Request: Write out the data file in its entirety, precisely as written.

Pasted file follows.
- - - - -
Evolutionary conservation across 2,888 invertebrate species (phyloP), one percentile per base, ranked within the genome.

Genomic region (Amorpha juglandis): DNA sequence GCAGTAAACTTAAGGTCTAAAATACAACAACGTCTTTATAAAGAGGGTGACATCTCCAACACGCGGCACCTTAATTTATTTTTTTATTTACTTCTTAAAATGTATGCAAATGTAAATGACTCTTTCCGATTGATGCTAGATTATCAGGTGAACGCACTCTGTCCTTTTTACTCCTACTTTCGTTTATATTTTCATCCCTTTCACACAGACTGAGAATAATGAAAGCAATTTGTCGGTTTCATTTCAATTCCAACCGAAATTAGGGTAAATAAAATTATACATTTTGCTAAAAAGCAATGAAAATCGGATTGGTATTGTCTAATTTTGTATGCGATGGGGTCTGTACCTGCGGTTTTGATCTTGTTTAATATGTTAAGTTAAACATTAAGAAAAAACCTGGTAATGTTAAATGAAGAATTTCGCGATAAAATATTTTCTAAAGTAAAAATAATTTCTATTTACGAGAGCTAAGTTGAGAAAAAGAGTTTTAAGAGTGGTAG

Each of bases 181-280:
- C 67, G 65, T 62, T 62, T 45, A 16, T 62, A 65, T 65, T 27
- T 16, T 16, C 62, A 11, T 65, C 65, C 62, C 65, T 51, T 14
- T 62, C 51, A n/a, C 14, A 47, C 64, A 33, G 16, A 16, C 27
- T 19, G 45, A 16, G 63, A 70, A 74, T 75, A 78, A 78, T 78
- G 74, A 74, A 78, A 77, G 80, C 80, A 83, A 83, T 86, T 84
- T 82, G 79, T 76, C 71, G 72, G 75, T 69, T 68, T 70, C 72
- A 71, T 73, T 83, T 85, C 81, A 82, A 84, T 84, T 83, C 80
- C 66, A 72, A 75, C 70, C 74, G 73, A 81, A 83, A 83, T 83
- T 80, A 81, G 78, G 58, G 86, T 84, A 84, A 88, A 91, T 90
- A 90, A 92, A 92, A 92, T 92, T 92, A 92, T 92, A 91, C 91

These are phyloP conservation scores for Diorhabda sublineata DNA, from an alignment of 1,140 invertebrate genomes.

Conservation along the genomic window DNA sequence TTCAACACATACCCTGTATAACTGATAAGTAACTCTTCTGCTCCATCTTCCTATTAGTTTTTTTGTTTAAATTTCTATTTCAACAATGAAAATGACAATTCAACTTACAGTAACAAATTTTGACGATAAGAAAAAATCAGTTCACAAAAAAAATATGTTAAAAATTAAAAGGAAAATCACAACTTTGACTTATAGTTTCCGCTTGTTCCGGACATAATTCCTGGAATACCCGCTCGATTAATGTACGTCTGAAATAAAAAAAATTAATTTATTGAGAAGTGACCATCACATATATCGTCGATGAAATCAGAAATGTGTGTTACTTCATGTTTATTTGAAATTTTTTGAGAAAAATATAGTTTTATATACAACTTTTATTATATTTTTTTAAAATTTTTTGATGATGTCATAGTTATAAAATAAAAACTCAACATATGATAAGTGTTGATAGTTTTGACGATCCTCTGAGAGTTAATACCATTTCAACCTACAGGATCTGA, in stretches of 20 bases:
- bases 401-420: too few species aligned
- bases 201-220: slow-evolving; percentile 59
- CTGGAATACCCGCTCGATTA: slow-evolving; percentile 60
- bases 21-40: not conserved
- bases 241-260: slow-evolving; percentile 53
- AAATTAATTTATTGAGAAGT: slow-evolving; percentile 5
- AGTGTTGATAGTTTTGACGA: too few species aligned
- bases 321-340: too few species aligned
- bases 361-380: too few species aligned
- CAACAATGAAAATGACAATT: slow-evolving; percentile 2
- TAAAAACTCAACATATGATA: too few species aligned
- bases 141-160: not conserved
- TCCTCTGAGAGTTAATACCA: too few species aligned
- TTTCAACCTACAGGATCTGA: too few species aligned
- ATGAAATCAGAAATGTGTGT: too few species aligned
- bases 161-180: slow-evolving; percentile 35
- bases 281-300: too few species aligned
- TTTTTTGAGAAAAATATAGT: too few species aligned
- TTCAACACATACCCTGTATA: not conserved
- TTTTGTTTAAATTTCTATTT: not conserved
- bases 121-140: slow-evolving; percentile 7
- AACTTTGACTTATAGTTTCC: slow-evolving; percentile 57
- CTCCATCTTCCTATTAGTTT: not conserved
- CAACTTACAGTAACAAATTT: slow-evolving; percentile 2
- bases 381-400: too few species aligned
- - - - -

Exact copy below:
Evolutionary conservation across 2,888 invertebrate species (phyloP), one percentile per base, ranked within the genome.

Genomic region (Amorpha juglandis): DNA sequence GCAGTAAACTTAAGGTCTAAAATACAACAACGTCTTTATAAAGAGGGTGACATCTCCAACACGCGGCACCTTAATTTATTTTTTTATTTACTTCTTAAAATGTATGCAAATGTAAATGACTCTTTCCGATTGATGCTAGATTATCAGGTGAACGCACTCTGTCCTTTTTACTCCTACTTTCGTTTATATTTTCATCCCTTTCACACAGACTGAGAATAATGAAAGCAATTTGTCGGTTTCATTTCAATTCCAACCGAAATTAGGGTAAATAAAATTATACATTTTGCTAAAAAGCAATGAAAATCGGATTGGTATTGTCTAATTTTGTATGCGATGGGGTCTGTACCTGCGGTTTTGATCTTGTTTAATATGTTAAGTTAAACATTAAGAAAAAACCTGGTAATGTTAAATGAAGAATTTCGCGATAAAATATTTTCTAAAGTAAAAATAATTTCTATTTACGAGAGCTAAGTTGAGAAAAAGAGTTTTAAGAGTGGTAG

Each of bases 181-280:
- C 67, G 65, T 62, T 62, T 45, A 16, T 62, A 65, T 65, T 27
- T 16, T 16, C 62, A 11, T 65, C 65, C 62, C 65, T 51, T 14
- T 62, C 51, A n/a, C 14, A 47, C 64, A 33, G 16, A 16, C 27
- T 19, G 45, A 16, G 63, A 70, A 74, T 75, A 78, A 78, T 78
- G 74, A 74, A 78, A 77, G 80, C 80, A 83, A 83, T 86, T 84
- T 82, G 79, T 76, C 71, G 72, G 75, T 69, T 68, T 70, C 72
- A 71, T 73, T 83, T 85, C 81, A 82, A 84, T 84, T 83, C 80
- C 66, A 72, A 75, C 70, C 74, G 73, A 81, A 83, A 83, T 83
- T 80, A 81, G 78, G 58, G 86, T 84, A 84, A 88, A 91, T 90
- A 90, A 92, A 92, A 92, T 92, T 92, A 92, T 92, A 91, C 91

These are phyloP conservation scores for Diorhabda sublineata DNA, from an alignment of 1,140 invertebrate genomes.

Conservation along the genomic window DNA sequence TTCAACACATACCCTGTATAACTGATAAGTAACTCTTCTGCTCCATCTTCCTATTAGTTTTTTTGTTTAAATTTCTATTTCAACAATGAAAATGACAATTCAACTTACAGTAACAAATTTTGACGATAAGAAAAAATCAGTTCACAAAAAAAATATGTTAAAAATTAAAAGGAAAATCACAACTTTGACTTATAGTTTCCGCTTGTTCCGGACATAATTCCTGGAATACCCGCTCGATTAATGTACGTCTGAAATAAAAAAAATTAATTTATTGAGAAGTGACCATCACATATATCGTCGATGAAATCAGAAATGTGTGTTACTTCATGTTTATTTGAAATTTTTTGAGAAAAATATAGTTTTATATACAACTTTTATTATATTTTTTTAAAATTTTTTGATGATGTCATAGTTATAAAATAAAAACTCAACATATGATAAGTGTTGATAGTTTTGACGATCCTCTGAGAGTTAATACCATTTCAACCTACAGGATCTGA, in stretches of 20 bases:
- bases 401-420: too few species aligned
- bases 201-220: slow-evolving; percentile 59
- CTGGAATACCCGCTCGATTA: slow-evolving; percentile 60
- bases 21-40: not conserved
- bases 241-260: slow-evolving; percentile 53
- AAATTAATTTATTGAGAAGT: slow-evolving; percentile 5
- AGTGTTGATAGTTTTGACGA: too few species aligned
- bases 321-340: too few species aligned
- bases 361-380: too few species aligned
- CAACAATGAAAATGACAATT: slow-evolving; percentile 2
- TAAAAACTCAACATATGATA: too few species aligned
- bases 141-160: not conserved
- TCCTCTGAGAGTTAATACCA: too few species aligned
- TTTCAACCTACAGGATCTGA: too few species aligned
- ATGAAATCAGAAATGTGTGT: too few species aligned
- bases 161-180: slow-evolving; percentile 35
- bases 281-300: too few species aligned
- TTTTTTGAGAAAAATATAGT: too few species aligned
- TTCAACACATACCCTGTATA: not conserved
- TTTTGTTTAAATTTCTATTT: not conserved
- bases 121-140: slow-evolving; percentile 7
- AACTTTGACTTATAGTTTCC: slow-evolving; percentile 57
- CTCCATCTTCCTATTAGTTT: not conserved
- CAACTTACAGTAACAAATTT: slow-evolving; percentile 2
- bases 381-400: too few species aligned